I was down and could hardly handle taking care of a pair of sick two-year-olds, who at this point were having a resurgence of symptoms.

The good news was that Kat was able to stay home to take care of us. The bad news was that that day she got hit too. It was the first time that all four of us were sick at the same time. It was kind of a low point. I had been looking forward (if you can call it that) to having her handle the boys while I recuperated, but with her trying to steal my sick-parent thunder, the two of us were on equal footing, both trying to balance feeling like death while trying to take care of twin toddlers who also felt like death. Of course, we didn’t refer to it as “feeling like death” in front of them; we told them we were all getting ready to go to a wonderful farm where we could play and chase rabbits and be happy forever.

While K and I felt better after a couple of days, the boys carried on with their illnesses as if they were trying to win a competition. A call to the doctor’s office was met with the comforting advice “give it seven to ten days” before we made another appointment. By this time, the boys were managing to keep down enough water to remain hydrated, but the overwhelming percentage of things they took into their bodies ended up [insert nightmare].

If you don’t have kids, it’s hard to get how bad it feels when your kids are sick and you can’t do anything about it. I’ve always hated the “if you’re not a parent you don’t know” crap (and still do, mostly), but dammit man, it’s tough to have someone who counts on you looking at you, wondering why you won’t make the suffering end. I imagine it’s like every meeting the Jackson Jaguars have with their owners.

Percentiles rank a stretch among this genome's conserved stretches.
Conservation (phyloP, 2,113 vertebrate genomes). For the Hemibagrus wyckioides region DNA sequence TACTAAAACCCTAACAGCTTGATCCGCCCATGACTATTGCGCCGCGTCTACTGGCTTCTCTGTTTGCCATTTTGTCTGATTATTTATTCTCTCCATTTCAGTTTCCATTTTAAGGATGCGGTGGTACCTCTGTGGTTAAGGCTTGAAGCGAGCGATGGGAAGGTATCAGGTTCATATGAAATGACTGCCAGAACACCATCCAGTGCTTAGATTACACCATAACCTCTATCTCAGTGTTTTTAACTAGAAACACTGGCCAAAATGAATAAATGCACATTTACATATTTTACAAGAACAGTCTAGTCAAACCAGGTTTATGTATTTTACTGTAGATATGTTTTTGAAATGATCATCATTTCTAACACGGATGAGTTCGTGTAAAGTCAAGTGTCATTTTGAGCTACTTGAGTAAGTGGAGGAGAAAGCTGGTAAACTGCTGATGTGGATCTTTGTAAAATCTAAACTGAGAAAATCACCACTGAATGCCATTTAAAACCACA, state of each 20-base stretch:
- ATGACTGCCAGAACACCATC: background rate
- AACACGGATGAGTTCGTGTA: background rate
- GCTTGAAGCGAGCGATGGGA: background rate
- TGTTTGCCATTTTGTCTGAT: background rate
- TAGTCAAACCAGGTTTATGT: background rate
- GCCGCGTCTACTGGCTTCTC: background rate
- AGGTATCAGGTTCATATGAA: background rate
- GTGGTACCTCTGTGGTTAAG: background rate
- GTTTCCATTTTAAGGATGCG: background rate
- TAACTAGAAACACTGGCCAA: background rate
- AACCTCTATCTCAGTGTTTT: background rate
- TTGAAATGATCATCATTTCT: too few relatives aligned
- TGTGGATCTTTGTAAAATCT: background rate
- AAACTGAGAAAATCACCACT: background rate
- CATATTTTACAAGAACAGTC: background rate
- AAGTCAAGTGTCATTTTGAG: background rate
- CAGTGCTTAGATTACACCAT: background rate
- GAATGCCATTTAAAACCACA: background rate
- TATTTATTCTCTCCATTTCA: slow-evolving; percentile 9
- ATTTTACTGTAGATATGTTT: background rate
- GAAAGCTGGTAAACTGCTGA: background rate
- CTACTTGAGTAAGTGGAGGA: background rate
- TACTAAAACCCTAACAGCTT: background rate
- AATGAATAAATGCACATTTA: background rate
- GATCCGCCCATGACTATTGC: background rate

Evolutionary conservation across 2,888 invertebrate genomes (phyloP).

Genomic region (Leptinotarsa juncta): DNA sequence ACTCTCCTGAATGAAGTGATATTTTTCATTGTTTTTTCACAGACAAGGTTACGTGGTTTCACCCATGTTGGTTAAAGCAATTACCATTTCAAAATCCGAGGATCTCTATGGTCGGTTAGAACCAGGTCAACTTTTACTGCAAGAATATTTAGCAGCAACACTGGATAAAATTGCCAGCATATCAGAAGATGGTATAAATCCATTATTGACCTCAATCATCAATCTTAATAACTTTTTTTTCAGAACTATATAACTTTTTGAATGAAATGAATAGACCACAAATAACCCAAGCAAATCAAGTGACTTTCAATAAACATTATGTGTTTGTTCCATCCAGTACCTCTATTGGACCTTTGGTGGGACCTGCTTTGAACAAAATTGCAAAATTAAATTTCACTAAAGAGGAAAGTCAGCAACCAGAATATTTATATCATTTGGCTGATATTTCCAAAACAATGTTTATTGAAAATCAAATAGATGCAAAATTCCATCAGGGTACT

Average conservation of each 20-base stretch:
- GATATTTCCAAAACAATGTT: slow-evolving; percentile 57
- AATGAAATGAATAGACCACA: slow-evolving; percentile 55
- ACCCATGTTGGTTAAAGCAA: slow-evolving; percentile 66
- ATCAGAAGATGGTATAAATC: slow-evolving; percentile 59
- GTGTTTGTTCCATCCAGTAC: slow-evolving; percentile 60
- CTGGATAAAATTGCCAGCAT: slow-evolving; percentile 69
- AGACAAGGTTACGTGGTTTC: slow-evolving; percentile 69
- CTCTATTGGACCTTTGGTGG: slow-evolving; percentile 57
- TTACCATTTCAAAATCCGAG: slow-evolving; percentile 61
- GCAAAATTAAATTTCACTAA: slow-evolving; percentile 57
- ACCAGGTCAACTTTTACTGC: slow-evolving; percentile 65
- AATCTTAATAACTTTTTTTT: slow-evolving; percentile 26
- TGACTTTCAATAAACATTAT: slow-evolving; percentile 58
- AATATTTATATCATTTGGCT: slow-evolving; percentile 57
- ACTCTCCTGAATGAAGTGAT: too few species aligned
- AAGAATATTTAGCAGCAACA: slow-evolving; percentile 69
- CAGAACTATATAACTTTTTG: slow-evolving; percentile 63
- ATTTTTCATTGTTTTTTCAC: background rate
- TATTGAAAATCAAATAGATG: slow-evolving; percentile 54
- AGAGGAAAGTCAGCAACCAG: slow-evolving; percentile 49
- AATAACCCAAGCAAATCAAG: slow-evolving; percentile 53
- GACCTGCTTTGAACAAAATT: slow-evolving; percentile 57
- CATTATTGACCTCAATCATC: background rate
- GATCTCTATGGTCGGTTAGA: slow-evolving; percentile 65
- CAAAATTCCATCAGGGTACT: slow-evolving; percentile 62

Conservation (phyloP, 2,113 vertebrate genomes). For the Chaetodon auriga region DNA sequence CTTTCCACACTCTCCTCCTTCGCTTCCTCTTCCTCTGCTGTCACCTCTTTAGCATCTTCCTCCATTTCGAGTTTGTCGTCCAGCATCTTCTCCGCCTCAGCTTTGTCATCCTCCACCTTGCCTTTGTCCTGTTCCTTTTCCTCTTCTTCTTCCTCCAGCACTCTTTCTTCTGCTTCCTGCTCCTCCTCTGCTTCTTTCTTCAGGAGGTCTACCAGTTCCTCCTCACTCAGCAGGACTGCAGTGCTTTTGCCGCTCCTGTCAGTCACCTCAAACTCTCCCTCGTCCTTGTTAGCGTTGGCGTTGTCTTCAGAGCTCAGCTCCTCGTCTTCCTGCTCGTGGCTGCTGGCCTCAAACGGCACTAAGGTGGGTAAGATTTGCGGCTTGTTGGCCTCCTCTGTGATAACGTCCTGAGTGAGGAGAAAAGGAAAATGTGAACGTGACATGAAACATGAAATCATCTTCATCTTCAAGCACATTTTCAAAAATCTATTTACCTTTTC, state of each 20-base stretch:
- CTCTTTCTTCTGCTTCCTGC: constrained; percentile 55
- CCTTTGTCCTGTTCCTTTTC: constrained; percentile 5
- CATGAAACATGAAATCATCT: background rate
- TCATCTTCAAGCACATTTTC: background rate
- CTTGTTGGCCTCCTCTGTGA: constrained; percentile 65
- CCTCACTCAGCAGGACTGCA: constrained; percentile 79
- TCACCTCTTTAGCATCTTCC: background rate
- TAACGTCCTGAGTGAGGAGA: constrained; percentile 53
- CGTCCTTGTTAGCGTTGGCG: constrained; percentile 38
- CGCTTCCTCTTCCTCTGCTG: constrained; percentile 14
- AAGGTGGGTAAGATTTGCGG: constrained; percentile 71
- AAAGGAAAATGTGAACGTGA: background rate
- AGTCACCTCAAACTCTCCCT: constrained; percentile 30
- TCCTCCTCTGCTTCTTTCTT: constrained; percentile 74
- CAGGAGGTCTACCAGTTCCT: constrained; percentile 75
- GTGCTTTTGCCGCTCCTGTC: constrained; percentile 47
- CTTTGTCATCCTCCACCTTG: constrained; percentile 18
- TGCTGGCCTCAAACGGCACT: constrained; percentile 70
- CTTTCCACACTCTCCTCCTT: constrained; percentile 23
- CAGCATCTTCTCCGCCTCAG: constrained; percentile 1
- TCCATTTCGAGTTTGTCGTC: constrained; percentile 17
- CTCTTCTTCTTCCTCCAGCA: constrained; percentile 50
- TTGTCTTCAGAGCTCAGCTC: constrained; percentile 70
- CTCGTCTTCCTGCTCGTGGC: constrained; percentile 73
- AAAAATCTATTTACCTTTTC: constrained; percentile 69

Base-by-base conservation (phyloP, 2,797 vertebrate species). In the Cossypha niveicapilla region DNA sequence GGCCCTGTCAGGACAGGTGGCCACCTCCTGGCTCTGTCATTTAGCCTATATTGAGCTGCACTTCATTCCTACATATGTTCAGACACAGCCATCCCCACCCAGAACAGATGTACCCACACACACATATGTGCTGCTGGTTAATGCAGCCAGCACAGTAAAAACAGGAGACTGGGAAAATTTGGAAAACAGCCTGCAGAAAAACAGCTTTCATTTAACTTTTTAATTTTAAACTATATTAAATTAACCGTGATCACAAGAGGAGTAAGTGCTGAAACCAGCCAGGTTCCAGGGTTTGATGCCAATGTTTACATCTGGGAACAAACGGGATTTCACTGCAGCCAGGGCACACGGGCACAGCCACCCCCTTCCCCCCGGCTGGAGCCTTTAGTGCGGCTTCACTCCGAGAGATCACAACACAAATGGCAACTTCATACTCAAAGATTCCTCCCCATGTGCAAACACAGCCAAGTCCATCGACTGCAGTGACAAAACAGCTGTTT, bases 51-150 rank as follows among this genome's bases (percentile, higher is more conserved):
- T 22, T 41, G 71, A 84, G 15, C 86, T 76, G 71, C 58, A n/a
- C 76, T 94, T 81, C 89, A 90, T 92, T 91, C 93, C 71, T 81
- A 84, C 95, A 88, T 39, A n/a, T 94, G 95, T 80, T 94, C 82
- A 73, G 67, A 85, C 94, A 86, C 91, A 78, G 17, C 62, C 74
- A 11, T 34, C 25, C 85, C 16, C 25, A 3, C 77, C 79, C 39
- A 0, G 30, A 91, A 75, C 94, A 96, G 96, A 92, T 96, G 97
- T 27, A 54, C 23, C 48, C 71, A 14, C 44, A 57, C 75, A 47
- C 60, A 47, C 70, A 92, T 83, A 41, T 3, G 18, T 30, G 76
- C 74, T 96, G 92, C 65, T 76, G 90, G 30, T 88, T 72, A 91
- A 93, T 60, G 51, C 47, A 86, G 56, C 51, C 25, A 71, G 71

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M, the poor lad who started it all, continued being sick into the next weekend. C wasn’t doing great either, but was clearly recovering. Finally, almost exactly 10 days later, all of us seemed to be mended. It was a relief in every way.

I have no idea if we were lucky to have had this nightmare take place two years after the boys’ birth. Were we ahead of schedule for the worst family adventure ever?

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Was this more or less the average point in time where entire family units are crippled by rampaging RNA strands?

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You capsid-wearing bastard.

Either way, it sucked. Some people say that when you have multiples, the best thing to do when one gets sick is to make sure the other one/s is/are exposed as much as possible, thus becoming sick as well. This way you have to deal with more than one sick kid at a time, but it’s over relatively quickly, rather than having kids be sick end-to-end, drawing out the time you’re dealing with it. That’s probably still good advice, but when the parents are sick too, you start wishing you only had one kid whose [bodily expulsion deleted] you have to worry about.

I’m ready to return to a simpler time when the boys only got sick because they ate Cheerios they picked out of a puddle in a parking lot.